This is a very good article written by a person who cares for his son with schizophrenia. Most people with schizophrenia, I hear, are not open about having the illness. And close family members, too, tend to keep quiet about having a family member with schizophrenia. This article goes into why people keep silent about the illness.
When my son, Henry, was diagnosed with schizophrenia in early 2002 I knew nothing about mental illness. After seeing him for the first time in hospital in Brighton I went online in my hotel room and was dismayed to discover that the US Surgeon-General had said that schizophrenia was to mental disorders what cancer was to physical illness.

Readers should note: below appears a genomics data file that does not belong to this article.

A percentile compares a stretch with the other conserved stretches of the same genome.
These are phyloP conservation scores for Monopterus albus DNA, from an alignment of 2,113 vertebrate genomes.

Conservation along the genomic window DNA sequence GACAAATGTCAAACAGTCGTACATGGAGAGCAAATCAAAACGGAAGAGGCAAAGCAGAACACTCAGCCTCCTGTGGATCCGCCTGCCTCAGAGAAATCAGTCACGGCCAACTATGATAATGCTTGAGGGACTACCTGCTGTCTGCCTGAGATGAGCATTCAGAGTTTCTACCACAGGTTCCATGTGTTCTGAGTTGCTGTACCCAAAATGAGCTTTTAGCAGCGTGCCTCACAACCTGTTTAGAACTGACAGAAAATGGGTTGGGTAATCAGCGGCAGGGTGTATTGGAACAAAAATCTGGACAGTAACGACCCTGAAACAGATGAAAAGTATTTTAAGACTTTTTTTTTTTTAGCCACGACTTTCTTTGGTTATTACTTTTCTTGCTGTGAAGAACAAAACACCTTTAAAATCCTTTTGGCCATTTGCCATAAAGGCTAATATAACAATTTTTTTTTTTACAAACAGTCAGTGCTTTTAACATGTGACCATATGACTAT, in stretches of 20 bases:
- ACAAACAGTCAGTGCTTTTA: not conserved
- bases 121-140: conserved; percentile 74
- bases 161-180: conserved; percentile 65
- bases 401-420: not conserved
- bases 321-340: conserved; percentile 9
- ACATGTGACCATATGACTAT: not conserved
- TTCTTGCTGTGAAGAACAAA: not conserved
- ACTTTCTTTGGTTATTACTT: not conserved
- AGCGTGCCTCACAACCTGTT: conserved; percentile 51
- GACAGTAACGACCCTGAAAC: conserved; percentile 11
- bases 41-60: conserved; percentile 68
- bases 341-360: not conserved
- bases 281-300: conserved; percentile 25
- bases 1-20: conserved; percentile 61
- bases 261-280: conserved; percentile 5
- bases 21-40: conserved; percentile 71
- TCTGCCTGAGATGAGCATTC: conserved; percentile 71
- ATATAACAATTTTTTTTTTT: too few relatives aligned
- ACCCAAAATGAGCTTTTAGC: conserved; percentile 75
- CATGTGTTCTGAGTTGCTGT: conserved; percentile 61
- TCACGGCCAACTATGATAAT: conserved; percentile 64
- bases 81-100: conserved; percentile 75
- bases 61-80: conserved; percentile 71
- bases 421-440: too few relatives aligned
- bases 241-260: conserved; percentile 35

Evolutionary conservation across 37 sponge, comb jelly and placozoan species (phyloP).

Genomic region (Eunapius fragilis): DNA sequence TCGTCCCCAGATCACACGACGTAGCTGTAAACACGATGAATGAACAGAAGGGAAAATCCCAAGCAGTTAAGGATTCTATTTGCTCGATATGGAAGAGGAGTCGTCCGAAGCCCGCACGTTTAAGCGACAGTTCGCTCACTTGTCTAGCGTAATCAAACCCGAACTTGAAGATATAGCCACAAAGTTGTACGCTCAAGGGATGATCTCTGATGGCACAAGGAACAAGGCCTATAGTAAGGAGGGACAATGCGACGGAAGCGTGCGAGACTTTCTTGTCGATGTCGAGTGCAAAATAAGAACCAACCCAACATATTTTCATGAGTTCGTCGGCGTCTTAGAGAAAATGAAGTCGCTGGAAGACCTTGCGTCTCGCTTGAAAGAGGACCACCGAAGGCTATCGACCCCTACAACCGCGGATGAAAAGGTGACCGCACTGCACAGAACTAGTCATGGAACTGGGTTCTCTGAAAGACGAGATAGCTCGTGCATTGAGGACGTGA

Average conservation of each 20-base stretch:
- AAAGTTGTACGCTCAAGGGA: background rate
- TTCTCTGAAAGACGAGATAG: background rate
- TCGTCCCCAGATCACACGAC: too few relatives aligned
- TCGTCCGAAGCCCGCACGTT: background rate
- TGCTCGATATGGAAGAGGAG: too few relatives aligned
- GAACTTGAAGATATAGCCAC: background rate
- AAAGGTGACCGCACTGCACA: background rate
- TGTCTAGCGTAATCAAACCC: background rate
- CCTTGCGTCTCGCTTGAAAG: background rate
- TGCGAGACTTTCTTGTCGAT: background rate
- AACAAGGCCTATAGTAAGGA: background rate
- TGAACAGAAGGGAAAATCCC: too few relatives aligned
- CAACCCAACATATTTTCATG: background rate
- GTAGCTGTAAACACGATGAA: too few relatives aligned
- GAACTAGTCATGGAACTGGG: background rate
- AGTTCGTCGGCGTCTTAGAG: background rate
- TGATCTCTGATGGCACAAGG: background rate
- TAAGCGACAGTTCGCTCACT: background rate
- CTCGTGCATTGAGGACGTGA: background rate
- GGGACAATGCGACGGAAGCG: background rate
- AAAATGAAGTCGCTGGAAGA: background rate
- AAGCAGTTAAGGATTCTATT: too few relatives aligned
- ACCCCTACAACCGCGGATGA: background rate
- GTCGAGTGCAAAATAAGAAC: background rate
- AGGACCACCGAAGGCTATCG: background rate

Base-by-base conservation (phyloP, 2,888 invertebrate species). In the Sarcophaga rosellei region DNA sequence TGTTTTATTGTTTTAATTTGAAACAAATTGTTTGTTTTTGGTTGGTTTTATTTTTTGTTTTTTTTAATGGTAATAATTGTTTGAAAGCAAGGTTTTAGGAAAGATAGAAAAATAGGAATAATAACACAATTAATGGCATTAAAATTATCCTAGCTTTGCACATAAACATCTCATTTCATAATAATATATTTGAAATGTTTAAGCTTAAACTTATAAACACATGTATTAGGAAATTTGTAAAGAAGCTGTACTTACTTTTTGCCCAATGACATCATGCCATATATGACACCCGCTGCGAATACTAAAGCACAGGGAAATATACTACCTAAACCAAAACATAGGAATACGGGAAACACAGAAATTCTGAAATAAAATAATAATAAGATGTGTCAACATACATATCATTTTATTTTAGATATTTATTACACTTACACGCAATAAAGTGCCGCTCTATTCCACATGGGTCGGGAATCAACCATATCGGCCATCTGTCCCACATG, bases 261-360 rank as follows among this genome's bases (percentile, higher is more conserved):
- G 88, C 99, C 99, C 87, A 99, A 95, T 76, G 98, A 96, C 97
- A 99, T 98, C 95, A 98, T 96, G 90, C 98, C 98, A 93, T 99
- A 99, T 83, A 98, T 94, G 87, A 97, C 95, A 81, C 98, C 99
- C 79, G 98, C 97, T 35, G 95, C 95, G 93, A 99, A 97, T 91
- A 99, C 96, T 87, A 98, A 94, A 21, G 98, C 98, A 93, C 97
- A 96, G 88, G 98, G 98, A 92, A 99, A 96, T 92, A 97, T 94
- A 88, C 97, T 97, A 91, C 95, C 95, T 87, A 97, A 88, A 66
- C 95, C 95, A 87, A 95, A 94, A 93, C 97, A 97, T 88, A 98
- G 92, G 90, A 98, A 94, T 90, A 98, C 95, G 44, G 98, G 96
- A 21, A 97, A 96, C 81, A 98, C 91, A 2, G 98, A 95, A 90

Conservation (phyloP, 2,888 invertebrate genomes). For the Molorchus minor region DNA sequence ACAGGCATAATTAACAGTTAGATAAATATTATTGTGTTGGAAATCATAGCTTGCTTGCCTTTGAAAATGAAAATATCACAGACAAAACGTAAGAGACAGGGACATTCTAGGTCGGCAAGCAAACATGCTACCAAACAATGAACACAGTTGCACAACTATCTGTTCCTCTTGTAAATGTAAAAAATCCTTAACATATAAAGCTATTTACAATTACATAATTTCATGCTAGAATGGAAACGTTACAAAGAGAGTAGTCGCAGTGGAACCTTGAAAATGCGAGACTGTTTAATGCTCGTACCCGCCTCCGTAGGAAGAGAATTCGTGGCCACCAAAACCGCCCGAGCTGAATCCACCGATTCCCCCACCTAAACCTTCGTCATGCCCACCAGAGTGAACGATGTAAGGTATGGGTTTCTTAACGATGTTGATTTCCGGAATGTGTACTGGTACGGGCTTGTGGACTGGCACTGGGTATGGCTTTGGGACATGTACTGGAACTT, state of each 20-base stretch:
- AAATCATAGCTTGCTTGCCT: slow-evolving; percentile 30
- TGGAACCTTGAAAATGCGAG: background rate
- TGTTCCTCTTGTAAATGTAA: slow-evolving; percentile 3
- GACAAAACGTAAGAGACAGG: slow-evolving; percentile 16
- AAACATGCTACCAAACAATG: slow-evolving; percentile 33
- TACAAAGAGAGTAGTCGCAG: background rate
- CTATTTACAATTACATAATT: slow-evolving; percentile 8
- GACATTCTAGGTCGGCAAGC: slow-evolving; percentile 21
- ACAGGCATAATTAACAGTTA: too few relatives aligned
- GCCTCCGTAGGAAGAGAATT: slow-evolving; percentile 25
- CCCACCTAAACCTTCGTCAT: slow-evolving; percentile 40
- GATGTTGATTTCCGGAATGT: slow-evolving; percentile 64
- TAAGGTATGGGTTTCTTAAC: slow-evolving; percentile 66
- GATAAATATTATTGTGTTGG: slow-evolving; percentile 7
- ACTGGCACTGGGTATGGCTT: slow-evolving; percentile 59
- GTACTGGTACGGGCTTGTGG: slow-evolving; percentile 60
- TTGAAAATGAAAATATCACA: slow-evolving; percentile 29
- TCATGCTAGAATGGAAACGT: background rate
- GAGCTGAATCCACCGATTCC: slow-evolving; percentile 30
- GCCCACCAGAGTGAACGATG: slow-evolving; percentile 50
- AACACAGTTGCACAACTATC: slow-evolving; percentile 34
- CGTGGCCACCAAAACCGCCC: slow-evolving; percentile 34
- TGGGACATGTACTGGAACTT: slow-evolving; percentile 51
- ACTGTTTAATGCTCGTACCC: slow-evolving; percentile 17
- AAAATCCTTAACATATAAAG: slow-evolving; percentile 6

Later, I mentioned to close friends what had happened to Henry and found that a significant number knew all too much about schizophrenia because they had a close relative who suffered from it. Looking after a schizophrenic brother or a sister, or, most commonly, a son or a daughter, turned out to be a preoccupation that dominated their lives.
But these same friends had never previously mentioned their struggles with mental illness to me, though I thought I knew them well and they must have known that I was likely to be sympathetic.